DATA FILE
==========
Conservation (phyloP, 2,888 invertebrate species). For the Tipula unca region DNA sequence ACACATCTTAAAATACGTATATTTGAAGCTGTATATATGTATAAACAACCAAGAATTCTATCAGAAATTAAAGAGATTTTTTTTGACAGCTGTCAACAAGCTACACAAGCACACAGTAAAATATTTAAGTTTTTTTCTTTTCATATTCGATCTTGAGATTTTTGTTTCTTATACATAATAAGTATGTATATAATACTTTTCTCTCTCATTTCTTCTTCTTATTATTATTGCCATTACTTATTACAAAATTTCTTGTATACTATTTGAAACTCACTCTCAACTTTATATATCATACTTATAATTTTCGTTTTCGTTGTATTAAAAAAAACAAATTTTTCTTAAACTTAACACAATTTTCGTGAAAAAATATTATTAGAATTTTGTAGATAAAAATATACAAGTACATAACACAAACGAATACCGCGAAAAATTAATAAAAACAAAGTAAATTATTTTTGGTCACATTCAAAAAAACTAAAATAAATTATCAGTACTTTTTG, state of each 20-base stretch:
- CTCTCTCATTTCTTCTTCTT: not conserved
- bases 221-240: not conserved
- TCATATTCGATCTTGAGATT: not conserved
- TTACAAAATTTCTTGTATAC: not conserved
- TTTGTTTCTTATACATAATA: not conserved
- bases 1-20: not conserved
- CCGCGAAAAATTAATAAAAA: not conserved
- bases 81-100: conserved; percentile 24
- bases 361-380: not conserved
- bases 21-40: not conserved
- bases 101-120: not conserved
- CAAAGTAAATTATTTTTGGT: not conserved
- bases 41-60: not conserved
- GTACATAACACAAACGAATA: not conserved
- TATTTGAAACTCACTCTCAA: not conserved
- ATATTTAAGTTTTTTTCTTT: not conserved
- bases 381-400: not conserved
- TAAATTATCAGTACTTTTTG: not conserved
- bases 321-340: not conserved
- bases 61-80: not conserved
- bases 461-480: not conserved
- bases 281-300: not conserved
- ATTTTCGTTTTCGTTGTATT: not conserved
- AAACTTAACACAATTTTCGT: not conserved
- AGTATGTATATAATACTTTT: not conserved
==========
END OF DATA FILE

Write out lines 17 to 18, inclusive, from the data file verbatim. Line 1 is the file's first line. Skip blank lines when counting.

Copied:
- ATATTTAAGTTTTTTTCTTT: not conserved
- bases 381-400: not conserved